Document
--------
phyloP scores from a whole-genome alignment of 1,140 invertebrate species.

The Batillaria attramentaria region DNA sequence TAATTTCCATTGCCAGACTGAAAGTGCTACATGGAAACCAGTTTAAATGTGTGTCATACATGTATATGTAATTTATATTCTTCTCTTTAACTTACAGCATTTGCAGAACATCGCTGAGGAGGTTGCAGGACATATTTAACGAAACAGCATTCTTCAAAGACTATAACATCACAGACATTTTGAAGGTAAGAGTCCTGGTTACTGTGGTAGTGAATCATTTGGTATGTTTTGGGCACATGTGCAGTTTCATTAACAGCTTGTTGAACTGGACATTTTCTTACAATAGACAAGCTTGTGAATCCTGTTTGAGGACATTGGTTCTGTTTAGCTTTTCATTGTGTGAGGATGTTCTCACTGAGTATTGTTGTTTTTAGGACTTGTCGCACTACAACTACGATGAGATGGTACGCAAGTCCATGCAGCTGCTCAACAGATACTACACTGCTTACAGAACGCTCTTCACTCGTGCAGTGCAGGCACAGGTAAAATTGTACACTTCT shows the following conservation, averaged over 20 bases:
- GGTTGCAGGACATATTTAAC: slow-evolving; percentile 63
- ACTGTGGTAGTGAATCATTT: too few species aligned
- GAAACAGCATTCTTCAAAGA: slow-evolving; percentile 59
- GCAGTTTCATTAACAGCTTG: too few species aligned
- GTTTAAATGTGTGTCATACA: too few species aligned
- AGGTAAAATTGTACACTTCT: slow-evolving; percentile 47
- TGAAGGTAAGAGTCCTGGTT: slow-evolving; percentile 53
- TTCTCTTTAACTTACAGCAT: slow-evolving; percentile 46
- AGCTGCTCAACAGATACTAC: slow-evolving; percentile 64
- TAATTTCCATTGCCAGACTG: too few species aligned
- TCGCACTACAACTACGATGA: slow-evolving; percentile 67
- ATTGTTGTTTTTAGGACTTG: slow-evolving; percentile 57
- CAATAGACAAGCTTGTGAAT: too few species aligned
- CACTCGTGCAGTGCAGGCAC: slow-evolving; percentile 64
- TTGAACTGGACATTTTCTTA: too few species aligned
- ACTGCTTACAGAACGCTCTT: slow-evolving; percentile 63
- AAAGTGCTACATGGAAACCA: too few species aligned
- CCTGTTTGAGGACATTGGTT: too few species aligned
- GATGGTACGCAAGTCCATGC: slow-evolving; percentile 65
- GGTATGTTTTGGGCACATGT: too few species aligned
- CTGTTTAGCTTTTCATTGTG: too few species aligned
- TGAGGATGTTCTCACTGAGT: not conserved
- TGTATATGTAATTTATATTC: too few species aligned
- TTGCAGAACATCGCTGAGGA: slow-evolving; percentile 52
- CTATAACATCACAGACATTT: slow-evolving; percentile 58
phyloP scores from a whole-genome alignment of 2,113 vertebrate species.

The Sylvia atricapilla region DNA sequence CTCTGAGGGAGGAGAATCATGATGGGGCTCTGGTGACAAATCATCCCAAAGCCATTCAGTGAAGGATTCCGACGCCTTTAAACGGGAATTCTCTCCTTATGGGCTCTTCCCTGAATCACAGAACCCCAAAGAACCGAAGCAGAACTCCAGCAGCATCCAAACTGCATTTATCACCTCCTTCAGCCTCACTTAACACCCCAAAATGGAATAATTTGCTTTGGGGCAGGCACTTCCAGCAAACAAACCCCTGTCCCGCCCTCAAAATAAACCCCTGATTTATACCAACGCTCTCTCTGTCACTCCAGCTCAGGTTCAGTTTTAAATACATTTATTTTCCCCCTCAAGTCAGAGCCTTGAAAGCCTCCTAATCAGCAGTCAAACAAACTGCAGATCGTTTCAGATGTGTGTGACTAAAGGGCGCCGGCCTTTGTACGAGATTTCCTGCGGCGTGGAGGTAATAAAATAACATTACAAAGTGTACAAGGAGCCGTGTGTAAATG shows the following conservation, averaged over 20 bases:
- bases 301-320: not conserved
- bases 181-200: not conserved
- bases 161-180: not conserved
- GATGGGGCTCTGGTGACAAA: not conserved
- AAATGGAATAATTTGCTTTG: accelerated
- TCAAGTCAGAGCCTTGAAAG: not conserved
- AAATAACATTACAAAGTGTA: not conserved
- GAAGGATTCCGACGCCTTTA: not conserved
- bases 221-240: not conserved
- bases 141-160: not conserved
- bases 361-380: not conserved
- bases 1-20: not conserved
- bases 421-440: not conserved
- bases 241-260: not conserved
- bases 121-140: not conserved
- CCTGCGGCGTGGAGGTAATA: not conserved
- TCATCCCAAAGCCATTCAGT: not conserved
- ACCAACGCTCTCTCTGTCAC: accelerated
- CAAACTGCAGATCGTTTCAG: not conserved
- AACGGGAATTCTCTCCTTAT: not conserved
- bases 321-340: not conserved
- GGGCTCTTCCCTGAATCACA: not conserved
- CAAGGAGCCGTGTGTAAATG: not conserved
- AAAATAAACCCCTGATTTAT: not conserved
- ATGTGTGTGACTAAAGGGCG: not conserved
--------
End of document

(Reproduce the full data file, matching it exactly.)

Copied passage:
phyloP scores from a whole-genome alignment of 1,140 invertebrate species.

The Batillaria attramentaria region DNA sequence TAATTTCCATTGCCAGACTGAAAGTGCTACATGGAAACCAGTTTAAATGTGTGTCATACATGTATATGTAATTTATATTCTTCTCTTTAACTTACAGCATTTGCAGAACATCGCTGAGGAGGTTGCAGGACATATTTAACGAAACAGCATTCTTCAAAGACTATAACATCACAGACATTTTGAAGGTAAGAGTCCTGGTTACTGTGGTAGTGAATCATTTGGTATGTTTTGGGCACATGTGCAGTTTCATTAACAGCTTGTTGAACTGGACATTTTCTTACAATAGACAAGCTTGTGAATCCTGTTTGAGGACATTGGTTCTGTTTAGCTTTTCATTGTGTGAGGATGTTCTCACTGAGTATTGTTGTTTTTAGGACTTGTCGCACTACAACTACGATGAGATGGTACGCAAGTCCATGCAGCTGCTCAACAGATACTACACTGCTTACAGAACGCTCTTCACTCGTGCAGTGCAGGCACAGGTAAAATTGTACACTTCT shows the following conservation, averaged over 20 bases:
- GGTTGCAGGACATATTTAAC: slow-evolving; percentile 63
- ACTGTGGTAGTGAATCATTT: too few species aligned
- GAAACAGCATTCTTCAAAGA: slow-evolving; percentile 59
- GCAGTTTCATTAACAGCTTG: too few species aligned
- GTTTAAATGTGTGTCATACA: too few species aligned
- AGGTAAAATTGTACACTTCT: slow-evolving; percentile 47
- TGAAGGTAAGAGTCCTGGTT: slow-evolving; percentile 53
- TTCTCTTTAACTTACAGCAT: slow-evolving; percentile 46
- AGCTGCTCAACAGATACTAC: slow-evolving; percentile 64
- TAATTTCCATTGCCAGACTG: too few species aligned
- TCGCACTACAACTACGATGA: slow-evolving; percentile 67
- ATTGTTGTTTTTAGGACTTG: slow-evolving; percentile 57
- CAATAGACAAGCTTGTGAAT: too few species aligned
- CACTCGTGCAGTGCAGGCAC: slow-evolving; percentile 64
- TTGAACTGGACATTTTCTTA: too few species aligned
- ACTGCTTACAGAACGCTCTT: slow-evolving; percentile 63
- AAAGTGCTACATGGAAACCA: too few species aligned
- CCTGTTTGAGGACATTGGTT: too few species aligned
- GATGGTACGCAAGTCCATGC: slow-evolving; percentile 65
- GGTATGTTTTGGGCACATGT: too few species aligned
- CTGTTTAGCTTTTCATTGTG: too few species aligned
- TGAGGATGTTCTCACTGAGT: not conserved
- TGTATATGTAATTTATATTC: too few species aligned
- TTGCAGAACATCGCTGAGGA: slow-evolving; percentile 52
- CTATAACATCACAGACATTT: slow-evolving; percentile 58
phyloP scores from a whole-genome alignment of 2,113 vertebrate species.

The Sylvia atricapilla region DNA sequence CTCTGAGGGAGGAGAATCATGATGGGGCTCTGGTGACAAATCATCCCAAAGCCATTCAGTGAAGGATTCCGACGCCTTTAAACGGGAATTCTCTCCTTATGGGCTCTTCCCTGAATCACAGAACCCCAAAGAACCGAAGCAGAACTCCAGCAGCATCCAAACTGCATTTATCACCTCCTTCAGCCTCACTTAACACCCCAAAATGGAATAATTTGCTTTGGGGCAGGCACTTCCAGCAAACAAACCCCTGTCCCGCCCTCAAAATAAACCCCTGATTTATACCAACGCTCTCTCTGTCACTCCAGCTCAGGTTCAGTTTTAAATACATTTATTTTCCCCCTCAAGTCAGAGCCTTGAAAGCCTCCTAATCAGCAGTCAAACAAACTGCAGATCGTTTCAGATGTGTGTGACTAAAGGGCGCCGGCCTTTGTACGAGATTTCCTGCGGCGTGGAGGTAATAAAATAACATTACAAAGTGTACAAGGAGCCGTGTGTAAATG shows the following conservation, averaged over 20 bases:
- bases 301-320: not conserved
- bases 181-200: not conserved
- bases 161-180: not conserved
- GATGGGGCTCTGGTGACAAA: not conserved
- AAATGGAATAATTTGCTTTG: accelerated
- TCAAGTCAGAGCCTTGAAAG: not conserved
- AAATAACATTACAAAGTGTA: not conserved
- GAAGGATTCCGACGCCTTTA: not conserved
- bases 221-240: not conserved
- bases 141-160: not conserved
- bases 361-380: not conserved
- bases 1-20: not conserved
- bases 421-440: not conserved
- bases 241-260: not conserved
- bases 121-140: not conserved
- CCTGCGGCGTGGAGGTAATA: not conserved
- TCATCCCAAAGCCATTCAGT: not conserved
- ACCAACGCTCTCTCTGTCAC: accelerated
- CAAACTGCAGATCGTTTCAG: not conserved
- AACGGGAATTCTCTCCTTAT: not conserved
- bases 321-340: not conserved
- GGGCTCTTCCCTGAATCACA: not conserved
- CAAGGAGCCGTGTGTAAATG: not conserved
- AAAATAAACCCCTGATTTAT: not conserved
- ATGTGTGTGACTAAAGGGCG: not conserved